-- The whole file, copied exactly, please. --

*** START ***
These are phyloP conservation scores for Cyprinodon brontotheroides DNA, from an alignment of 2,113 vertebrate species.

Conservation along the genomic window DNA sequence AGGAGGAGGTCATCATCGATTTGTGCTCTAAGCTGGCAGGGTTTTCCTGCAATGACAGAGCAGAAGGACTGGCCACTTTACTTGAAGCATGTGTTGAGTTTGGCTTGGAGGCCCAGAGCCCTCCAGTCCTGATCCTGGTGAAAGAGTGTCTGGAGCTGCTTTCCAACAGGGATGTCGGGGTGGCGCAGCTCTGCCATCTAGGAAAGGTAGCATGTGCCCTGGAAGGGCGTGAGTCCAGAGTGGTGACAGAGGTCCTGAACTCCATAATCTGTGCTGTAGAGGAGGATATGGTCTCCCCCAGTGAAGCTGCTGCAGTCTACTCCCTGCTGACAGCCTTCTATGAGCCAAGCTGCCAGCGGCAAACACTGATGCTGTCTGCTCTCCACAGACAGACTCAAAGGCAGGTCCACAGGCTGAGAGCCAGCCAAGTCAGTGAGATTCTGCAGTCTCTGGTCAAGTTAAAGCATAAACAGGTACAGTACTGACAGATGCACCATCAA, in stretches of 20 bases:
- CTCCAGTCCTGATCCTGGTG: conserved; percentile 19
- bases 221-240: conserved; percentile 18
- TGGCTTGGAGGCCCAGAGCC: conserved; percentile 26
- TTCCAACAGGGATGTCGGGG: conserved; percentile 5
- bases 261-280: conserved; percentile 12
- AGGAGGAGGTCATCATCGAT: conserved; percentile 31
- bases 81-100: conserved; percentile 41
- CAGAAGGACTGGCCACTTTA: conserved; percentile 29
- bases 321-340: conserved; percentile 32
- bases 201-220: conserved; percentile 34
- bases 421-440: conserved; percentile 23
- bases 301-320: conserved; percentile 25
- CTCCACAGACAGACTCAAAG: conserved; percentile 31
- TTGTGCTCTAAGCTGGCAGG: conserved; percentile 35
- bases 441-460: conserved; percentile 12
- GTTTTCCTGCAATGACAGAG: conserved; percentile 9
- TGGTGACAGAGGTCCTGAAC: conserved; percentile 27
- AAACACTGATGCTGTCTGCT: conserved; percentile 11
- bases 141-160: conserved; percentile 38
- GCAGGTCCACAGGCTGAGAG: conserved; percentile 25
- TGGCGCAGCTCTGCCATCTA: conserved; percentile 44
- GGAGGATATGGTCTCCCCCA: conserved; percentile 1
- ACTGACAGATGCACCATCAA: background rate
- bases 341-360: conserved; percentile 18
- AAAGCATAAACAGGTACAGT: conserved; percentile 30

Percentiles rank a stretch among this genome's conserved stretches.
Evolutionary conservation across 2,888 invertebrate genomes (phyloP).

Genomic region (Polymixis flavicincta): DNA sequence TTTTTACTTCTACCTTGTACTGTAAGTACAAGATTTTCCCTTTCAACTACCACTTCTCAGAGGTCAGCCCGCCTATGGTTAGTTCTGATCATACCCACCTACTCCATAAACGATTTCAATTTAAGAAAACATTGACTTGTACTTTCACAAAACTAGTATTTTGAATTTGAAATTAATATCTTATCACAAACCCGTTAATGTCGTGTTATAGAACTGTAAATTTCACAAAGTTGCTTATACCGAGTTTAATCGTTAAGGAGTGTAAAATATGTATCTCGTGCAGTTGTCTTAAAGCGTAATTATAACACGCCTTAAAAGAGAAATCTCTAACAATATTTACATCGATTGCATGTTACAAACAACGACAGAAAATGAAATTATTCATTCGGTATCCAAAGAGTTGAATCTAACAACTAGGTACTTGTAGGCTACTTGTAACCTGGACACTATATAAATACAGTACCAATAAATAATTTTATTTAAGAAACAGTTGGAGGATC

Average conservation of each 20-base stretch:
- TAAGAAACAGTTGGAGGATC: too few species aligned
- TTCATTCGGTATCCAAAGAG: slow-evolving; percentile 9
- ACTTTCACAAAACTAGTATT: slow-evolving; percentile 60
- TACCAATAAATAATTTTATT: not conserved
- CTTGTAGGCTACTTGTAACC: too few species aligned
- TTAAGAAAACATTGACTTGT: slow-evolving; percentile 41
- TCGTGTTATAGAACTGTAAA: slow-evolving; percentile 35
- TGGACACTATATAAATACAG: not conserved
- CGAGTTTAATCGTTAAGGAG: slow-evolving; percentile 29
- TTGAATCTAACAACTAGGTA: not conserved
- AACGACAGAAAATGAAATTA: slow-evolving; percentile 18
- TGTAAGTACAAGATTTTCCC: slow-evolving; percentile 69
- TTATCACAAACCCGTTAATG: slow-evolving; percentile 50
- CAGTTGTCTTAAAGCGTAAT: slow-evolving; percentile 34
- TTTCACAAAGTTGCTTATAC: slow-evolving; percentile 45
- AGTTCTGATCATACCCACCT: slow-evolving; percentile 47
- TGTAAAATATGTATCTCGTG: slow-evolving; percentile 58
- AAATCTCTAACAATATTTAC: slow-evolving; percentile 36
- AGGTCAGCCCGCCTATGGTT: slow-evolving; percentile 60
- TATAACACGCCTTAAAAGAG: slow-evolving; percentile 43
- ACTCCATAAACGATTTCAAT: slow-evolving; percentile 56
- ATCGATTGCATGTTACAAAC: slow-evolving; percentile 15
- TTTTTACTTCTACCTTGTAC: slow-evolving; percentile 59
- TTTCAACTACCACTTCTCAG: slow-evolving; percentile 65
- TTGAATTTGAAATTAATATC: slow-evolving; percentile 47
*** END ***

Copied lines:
These are phyloP conservation scores for Cyprinodon brontotheroides DNA, from an alignment of 2,113 vertebrate species.

Conservation along the genomic window DNA sequence AGGAGGAGGTCATCATCGATTTGTGCTCTAAGCTGGCAGGGTTTTCCTGCAATGACAGAGCAGAAGGACTGGCCACTTTACTTGAAGCATGTGTTGAGTTTGGCTTGGAGGCCCAGAGCCCTCCAGTCCTGATCCTGGTGAAAGAGTGTCTGGAGCTGCTTTCCAACAGGGATGTCGGGGTGGCGCAGCTCTGCCATCTAGGAAAGGTAGCATGTGCCCTGGAAGGGCGTGAGTCCAGAGTGGTGACAGAGGTCCTGAACTCCATAATCTGTGCTGTAGAGGAGGATATGGTCTCCCCCAGTGAAGCTGCTGCAGTCTACTCCCTGCTGACAGCCTTCTATGAGCCAAGCTGCCAGCGGCAAACACTGATGCTGTCTGCTCTCCACAGACAGACTCAAAGGCAGGTCCACAGGCTGAGAGCCAGCCAAGTCAGTGAGATTCTGCAGTCTCTGGTCAAGTTAAAGCATAAACAGGTACAGTACTGACAGATGCACCATCAA, in stretches of 20 bases:
- CTCCAGTCCTGATCCTGGTG: conserved; percentile 19
- bases 221-240: conserved; percentile 18
- TGGCTTGGAGGCCCAGAGCC: conserved; percentile 26
- TTCCAACAGGGATGTCGGGG: conserved; percentile 5
- bases 261-280: conserved; percentile 12
- AGGAGGAGGTCATCATCGAT: conserved; percentile 31
- bases 81-100: conserved; percentile 41
- CAGAAGGACTGGCCACTTTA: conserved; percentile 29
- bases 321-340: conserved; percentile 32
- bases 201-220: conserved; percentile 34
- bases 421-440: conserved; percentile 23
- bases 301-320: conserved; percentile 25
- CTCCACAGACAGACTCAAAG: conserved; percentile 31
- TTGTGCTCTAAGCTGGCAGG: conserved; percentile 35
- bases 441-460: conserved; percentile 12
- GTTTTCCTGCAATGACAGAG: conserved; percentile 9
- TGGTGACAGAGGTCCTGAAC: conserved; percentile 27
- AAACACTGATGCTGTCTGCT: conserved; percentile 11
- bases 141-160: conserved; percentile 38
- GCAGGTCCACAGGCTGAGAG: conserved; percentile 25
- TGGCGCAGCTCTGCCATCTA: conserved; percentile 44
- GGAGGATATGGTCTCCCCCA: conserved; percentile 1
- ACTGACAGATGCACCATCAA: background rate
- bases 341-360: conserved; percentile 18
- AAAGCATAAACAGGTACAGT: conserved; percentile 30

Percentiles rank a stretch among this genome's conserved stretches.
Evolutionary conservation across 2,888 invertebrate genomes (phyloP).

Genomic region (Polymixis flavicincta): DNA sequence TTTTTACTTCTACCTTGTACTGTAAGTACAAGATTTTCCCTTTCAACTACCACTTCTCAGAGGTCAGCCCGCCTATGGTTAGTTCTGATCATACCCACCTACTCCATAAACGATTTCAATTTAAGAAAACATTGACTTGTACTTTCACAAAACTAGTATTTTGAATTTGAAATTAATATCTTATCACAAACCCGTTAATGTCGTGTTATAGAACTGTAAATTTCACAAAGTTGCTTATACCGAGTTTAATCGTTAAGGAGTGTAAAATATGTATCTCGTGCAGTTGTCTTAAAGCGTAATTATAACACGCCTTAAAAGAGAAATCTCTAACAATATTTACATCGATTGCATGTTACAAACAACGACAGAAAATGAAATTATTCATTCGGTATCCAAAGAGTTGAATCTAACAACTAGGTACTTGTAGGCTACTTGTAACCTGGACACTATATAAATACAGTACCAATAAATAATTTTATTTAAGAAACAGTTGGAGGATC

Average conservation of each 20-base stretch:
- TAAGAAACAGTTGGAGGATC: too few species aligned
- TTCATTCGGTATCCAAAGAG: slow-evolving; percentile 9
- ACTTTCACAAAACTAGTATT: slow-evolving; percentile 60
- TACCAATAAATAATTTTATT: not conserved
- CTTGTAGGCTACTTGTAACC: too few species aligned
- TTAAGAAAACATTGACTTGT: slow-evolving; percentile 41
- TCGTGTTATAGAACTGTAAA: slow-evolving; percentile 35
- TGGACACTATATAAATACAG: not conserved
- CGAGTTTAATCGTTAAGGAG: slow-evolving; percentile 29
- TTGAATCTAACAACTAGGTA: not conserved
- AACGACAGAAAATGAAATTA: slow-evolving; percentile 18
- TGTAAGTACAAGATTTTCCC: slow-evolving; percentile 69
- TTATCACAAACCCGTTAATG: slow-evolving; percentile 50
- CAGTTGTCTTAAAGCGTAAT: slow-evolving; percentile 34
- TTTCACAAAGTTGCTTATAC: slow-evolving; percentile 45
- AGTTCTGATCATACCCACCT: slow-evolving; percentile 47
- TGTAAAATATGTATCTCGTG: slow-evolving; percentile 58
- AAATCTCTAACAATATTTAC: slow-evolving; percentile 36
- AGGTCAGCCCGCCTATGGTT: slow-evolving; percentile 60
- TATAACACGCCTTAAAAGAG: slow-evolving; percentile 43
- ACTCCATAAACGATTTCAAT: slow-evolving; percentile 56
- ATCGATTGCATGTTACAAAC: slow-evolving; percentile 15
- TTTTTACTTCTACCTTGTAC: slow-evolving; percentile 59
- TTTCAACTACCACTTCTCAG: slow-evolving; percentile 65
- TTGAATTTGAAATTAATATC: slow-evolving; percentile 47